SURFERS’ PERSONAL STORIES
An inspiration for this interview is Alejandro – a surfer, professional sport pedagogic, owner and surf professor at the O’Neill Surf School in Fuerteventura, Canary Islands. Friends call him Blade, and students like me – Grand Master Surfero :-). He’s proud Chilean whose Araucanos ancestor’s features can be read on his visage. Not just that he’s one of the best surfers here but he’s as well talented rapper whose sounds and words send you to the biggest challenge in the water – yourself. Alejandro, with his dog Mercenario who’s the character as himself, makes much richer the experience on the island.
Apart from all epithets I can say for him, and it could be that I am subjective; he’s the best surf teacher on the island. Confirmed by locals and undoubtedly confirmed by myself. His ways are strong but gentle, encouraging but in the same time exposing the risks of this sport, limitless and with limits, understanding and understandable. He taught me to fight my fear like a warrior fights he’s enemy, but not with force, with persistence and practice. I have still a lot to learn….about myself and the ocean, but let’s read what he has to say about his passion and profession- surfing.
Alejandro or Blade:-), could you please share with me and the readers, what do you think when you’re in water? Or more precisely, what you don’t think, especially when you are riding big or dangerous waves?
Whenever I am with students the first thing I consider is the safety of every one of them. On the other hand, when I am alone in the water and the waves are big I ask myself why I’m not on the beach…(laughing). I feel free in the water! I don’t have the society’s rules over me. When the waves are big I always think that I want to catch one of them. The bigger the waves the level of adrenalin is higher. Sometimes I surf smaller waves and then I have more fun. I enjoy both sensations. The waves depend on every person individually, both on the physical and mental preparedness and how one feels in the water. If you feel comfortable you need of course always to push your limits. Push the limits but not crush them and yourself.
Surfing definitely is way of life and state of mind, since a lot happens in the water. However, the stereotyping of surfers as stoners is widespread and in the same time more than wrong. Can you please share with us what surfing represents for you?
Personally my approach to surfing is similar to one of martial arts. Of course, the movements and technique is different but what is similar is the philosophy behind. In surfing you have to practice and understand the philosophy same as in martial arts. Black and white belt signify the preparedness level, and ability to face the challenge either that be imagined or real. It is same with surfing or riding waves. It is very important to pass through special training that gives you an insight into both technique and philosophy behind. In the water you see people surfing and you say: “oh I want to surf that wave” – but if you are not prepared and don’t follow the rules you can be easily injured. Same if you go to a martial arts competition and you are not enough trained you can get crushed.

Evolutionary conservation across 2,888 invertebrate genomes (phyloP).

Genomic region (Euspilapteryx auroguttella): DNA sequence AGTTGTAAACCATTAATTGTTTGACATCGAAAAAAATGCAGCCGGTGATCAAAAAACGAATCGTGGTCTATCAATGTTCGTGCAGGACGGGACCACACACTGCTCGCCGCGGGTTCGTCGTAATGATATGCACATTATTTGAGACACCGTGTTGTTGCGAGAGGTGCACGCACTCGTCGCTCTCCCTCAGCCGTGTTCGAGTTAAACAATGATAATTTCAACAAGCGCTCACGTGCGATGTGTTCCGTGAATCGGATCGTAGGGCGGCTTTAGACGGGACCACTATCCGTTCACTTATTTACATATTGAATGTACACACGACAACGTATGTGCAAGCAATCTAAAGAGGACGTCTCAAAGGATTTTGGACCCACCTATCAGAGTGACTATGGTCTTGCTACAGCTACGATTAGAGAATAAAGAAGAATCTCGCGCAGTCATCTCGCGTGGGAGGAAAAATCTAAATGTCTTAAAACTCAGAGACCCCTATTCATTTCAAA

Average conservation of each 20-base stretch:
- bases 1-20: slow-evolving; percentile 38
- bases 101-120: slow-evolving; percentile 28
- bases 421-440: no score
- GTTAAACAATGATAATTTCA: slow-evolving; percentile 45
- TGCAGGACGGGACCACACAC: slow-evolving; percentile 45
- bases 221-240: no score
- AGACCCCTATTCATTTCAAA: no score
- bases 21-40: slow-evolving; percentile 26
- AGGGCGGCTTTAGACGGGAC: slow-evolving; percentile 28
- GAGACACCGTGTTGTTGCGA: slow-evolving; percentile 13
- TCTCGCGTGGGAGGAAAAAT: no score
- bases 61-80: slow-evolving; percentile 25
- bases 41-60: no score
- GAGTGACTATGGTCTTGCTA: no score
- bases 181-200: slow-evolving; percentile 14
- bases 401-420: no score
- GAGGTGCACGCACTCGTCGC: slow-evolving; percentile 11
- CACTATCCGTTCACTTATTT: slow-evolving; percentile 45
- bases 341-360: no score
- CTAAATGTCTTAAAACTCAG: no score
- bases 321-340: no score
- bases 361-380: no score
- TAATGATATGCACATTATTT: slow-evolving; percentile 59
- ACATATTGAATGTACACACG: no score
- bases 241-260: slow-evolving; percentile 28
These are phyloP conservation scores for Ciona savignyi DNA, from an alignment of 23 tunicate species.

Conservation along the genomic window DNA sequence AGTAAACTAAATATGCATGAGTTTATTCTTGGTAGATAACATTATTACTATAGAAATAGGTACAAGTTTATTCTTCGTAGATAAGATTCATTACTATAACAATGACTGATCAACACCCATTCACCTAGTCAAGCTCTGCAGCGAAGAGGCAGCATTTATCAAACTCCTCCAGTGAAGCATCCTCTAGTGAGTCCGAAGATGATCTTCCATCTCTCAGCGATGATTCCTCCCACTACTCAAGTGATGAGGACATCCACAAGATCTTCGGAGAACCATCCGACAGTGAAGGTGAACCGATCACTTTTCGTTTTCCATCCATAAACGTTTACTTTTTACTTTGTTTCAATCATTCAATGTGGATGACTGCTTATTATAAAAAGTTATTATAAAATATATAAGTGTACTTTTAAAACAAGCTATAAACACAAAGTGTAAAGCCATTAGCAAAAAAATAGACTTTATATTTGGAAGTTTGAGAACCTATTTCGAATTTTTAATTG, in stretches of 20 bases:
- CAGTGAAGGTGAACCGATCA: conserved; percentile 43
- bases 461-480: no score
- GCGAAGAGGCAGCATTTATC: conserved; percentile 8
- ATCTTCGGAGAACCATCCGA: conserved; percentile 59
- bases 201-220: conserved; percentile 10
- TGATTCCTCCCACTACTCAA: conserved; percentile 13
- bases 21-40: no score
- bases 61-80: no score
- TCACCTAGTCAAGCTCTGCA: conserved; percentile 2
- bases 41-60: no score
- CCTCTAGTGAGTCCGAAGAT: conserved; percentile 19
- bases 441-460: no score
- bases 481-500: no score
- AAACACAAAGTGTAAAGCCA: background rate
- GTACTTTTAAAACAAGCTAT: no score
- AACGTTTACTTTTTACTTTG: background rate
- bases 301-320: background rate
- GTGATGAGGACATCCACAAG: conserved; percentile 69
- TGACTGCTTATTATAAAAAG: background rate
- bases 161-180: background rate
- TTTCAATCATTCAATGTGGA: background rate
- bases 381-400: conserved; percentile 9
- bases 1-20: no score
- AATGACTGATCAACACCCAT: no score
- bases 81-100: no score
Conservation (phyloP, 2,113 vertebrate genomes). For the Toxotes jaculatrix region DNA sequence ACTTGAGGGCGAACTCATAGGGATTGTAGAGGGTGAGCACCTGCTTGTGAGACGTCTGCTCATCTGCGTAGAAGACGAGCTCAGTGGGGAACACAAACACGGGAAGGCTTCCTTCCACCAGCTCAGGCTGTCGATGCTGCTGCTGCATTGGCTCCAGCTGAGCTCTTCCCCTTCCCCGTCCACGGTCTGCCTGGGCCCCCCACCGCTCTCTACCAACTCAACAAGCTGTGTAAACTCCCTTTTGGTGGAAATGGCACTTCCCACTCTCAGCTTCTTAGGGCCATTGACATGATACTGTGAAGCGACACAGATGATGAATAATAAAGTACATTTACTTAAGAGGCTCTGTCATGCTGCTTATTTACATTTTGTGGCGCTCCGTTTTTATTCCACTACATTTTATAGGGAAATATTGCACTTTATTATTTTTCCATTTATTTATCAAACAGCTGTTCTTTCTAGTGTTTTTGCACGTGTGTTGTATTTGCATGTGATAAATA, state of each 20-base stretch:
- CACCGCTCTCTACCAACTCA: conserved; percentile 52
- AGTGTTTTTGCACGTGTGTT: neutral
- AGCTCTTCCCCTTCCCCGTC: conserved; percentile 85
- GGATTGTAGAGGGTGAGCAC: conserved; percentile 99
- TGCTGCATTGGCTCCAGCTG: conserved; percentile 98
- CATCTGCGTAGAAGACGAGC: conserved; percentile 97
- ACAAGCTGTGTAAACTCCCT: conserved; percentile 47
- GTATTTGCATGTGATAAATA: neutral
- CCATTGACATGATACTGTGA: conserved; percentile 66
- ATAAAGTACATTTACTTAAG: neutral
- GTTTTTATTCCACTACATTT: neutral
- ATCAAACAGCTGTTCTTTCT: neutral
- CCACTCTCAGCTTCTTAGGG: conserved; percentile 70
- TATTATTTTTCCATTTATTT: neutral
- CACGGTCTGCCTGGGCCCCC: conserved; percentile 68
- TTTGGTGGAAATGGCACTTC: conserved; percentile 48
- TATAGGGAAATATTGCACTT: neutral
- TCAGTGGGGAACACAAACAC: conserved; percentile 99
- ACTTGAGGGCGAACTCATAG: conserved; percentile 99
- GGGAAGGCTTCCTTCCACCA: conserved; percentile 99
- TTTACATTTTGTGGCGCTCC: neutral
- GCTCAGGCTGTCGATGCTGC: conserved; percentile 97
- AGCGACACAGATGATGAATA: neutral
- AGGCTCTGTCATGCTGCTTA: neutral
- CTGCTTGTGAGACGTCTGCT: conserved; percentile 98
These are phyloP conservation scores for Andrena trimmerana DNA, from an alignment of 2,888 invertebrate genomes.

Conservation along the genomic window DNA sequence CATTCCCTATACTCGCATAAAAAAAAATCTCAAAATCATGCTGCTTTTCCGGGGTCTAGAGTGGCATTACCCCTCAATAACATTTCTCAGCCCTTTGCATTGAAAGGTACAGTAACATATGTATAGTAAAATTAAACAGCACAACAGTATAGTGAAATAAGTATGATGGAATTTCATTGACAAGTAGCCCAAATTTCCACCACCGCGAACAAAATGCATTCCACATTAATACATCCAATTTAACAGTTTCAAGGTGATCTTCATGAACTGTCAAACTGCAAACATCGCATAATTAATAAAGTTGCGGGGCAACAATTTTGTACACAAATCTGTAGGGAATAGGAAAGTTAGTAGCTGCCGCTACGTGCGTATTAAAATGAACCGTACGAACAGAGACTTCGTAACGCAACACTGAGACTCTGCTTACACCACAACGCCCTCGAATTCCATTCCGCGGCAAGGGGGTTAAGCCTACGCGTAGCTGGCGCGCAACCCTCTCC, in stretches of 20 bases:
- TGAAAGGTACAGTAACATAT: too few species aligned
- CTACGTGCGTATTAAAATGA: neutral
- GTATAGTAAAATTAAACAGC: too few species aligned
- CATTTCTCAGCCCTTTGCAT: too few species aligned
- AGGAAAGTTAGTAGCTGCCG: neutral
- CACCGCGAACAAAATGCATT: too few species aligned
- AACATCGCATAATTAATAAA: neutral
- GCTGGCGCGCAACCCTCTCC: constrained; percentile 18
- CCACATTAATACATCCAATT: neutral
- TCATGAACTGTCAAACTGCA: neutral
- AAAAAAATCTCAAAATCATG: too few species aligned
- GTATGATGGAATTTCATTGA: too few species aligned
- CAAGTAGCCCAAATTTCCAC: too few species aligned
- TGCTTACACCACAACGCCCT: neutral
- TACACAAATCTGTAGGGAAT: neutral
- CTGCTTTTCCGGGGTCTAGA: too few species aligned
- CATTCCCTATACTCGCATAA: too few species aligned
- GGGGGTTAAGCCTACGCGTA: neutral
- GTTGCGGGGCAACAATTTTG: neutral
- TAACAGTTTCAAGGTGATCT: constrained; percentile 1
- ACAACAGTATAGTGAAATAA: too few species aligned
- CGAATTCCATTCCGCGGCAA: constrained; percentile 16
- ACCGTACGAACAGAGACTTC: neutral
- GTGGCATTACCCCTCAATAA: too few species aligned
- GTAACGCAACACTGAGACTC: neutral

You often ride at the spot “Suicide”, the name by itself suggests a lot, but could you please explain us more, on the spot on the wave and your feeling during this extreme ride?
It is called suicide because is very close to the rocks, so if you fail you can easily be crashed into the rocks. The wave is perfect and it’s my favorite spot. I ride it just couple time a year, since it needs special conditions and preparedness. I enjoy surfing there because is usually empty, and I am on my own. Riding waves at this spot, requires a lot of physical and especially mental preparedness. First of all you need to wake up with an intention that you will surf in this spot, let’s say – today. The other thing is the confidence about your decision, and actual preparedness. However, above all you have to be and stay focused, particularly in a case you endure a wipe out. Thus, being physically and mentally trained is necessity, since one single mistake could cost you a life.
Beginners like me always pose the same question, so I ask you now, because definitely people would be interested to hear: which is the biggest wave that you rode?
Depends, there are waves that are not big but heavy and thus very dangerous and vice versa. The biggest wave I rode was 6/7m. In any case to catch and ride big wave you need to be prepared and your mind has to be clear. On the other hand, a 3m wave with a barrel could be more dangerous than 6/7m wave without barrel because barrels normally brake in shallow water. I like big waves due to the big drops, because then I feel too small on this planet.
You are the owner of O’Neill Surf School here in Corralejo, Fuerteventura and you carefully follow the progress and work individually with your students. You have personal rapport with every one of them. How do you feel on the other side of surfing, when you have to convey your longstanding experience of surfing to newcomers in this sport?
I have been giving surf lessons over 13 years now. More than 3000 students in every level beginner intermediate and experienced from different nationalities, ages and occupations have so far passed the surf courses we offer. Apart from the fact that I love teaching and transmitting my experience, for me is very special to see the first ride of every one of them. The smile on student’s faces when actually they have the first ride makes me immensely happy, since initially they thought could never make it.
Your music is also related to surfing. Which is the link or the connection of the music you create and you passion surfing?
I make rap music. My life experiences I transmit into the music I create. I don’t live in the corner or in the ghetto, I live in the water and on the beach, so I translate this into my music.
Surfers’ Personal Stories